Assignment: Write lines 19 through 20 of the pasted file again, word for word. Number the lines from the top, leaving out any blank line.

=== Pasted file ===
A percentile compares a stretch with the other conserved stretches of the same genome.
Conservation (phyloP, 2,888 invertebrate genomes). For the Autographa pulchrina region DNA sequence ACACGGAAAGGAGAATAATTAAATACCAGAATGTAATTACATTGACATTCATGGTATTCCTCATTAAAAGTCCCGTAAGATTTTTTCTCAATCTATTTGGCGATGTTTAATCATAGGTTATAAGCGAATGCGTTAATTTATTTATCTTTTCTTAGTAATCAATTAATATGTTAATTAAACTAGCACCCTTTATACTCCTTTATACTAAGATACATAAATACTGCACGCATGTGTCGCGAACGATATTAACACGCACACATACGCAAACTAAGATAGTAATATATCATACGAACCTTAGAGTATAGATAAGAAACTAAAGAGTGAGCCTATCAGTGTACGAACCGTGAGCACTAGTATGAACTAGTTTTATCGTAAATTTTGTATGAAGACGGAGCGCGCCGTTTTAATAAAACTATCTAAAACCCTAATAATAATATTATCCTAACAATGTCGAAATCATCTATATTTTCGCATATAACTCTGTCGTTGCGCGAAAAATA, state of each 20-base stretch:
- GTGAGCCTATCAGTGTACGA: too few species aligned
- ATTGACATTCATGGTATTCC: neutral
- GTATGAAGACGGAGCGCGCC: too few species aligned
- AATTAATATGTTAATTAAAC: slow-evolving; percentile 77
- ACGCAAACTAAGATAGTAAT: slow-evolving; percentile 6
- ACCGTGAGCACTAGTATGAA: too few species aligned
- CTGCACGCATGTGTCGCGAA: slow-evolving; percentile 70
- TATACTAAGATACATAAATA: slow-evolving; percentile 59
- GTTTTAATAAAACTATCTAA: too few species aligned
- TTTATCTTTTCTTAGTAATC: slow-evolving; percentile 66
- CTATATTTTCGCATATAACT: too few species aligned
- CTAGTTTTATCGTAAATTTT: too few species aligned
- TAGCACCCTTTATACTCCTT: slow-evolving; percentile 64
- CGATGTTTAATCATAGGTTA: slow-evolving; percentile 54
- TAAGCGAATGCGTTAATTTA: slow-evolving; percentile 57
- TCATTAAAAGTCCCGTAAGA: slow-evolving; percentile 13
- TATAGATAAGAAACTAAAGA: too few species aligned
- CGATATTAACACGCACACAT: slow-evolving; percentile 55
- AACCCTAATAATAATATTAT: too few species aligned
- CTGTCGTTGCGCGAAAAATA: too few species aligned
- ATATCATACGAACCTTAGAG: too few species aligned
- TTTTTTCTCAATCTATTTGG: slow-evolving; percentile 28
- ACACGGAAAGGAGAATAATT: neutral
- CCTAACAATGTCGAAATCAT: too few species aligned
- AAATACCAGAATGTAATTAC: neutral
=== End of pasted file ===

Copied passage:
- TATAGATAAGAAACTAAAGA: too few species aligned
- CGATATTAACACGCACACAT: slow-evolving; percentile 55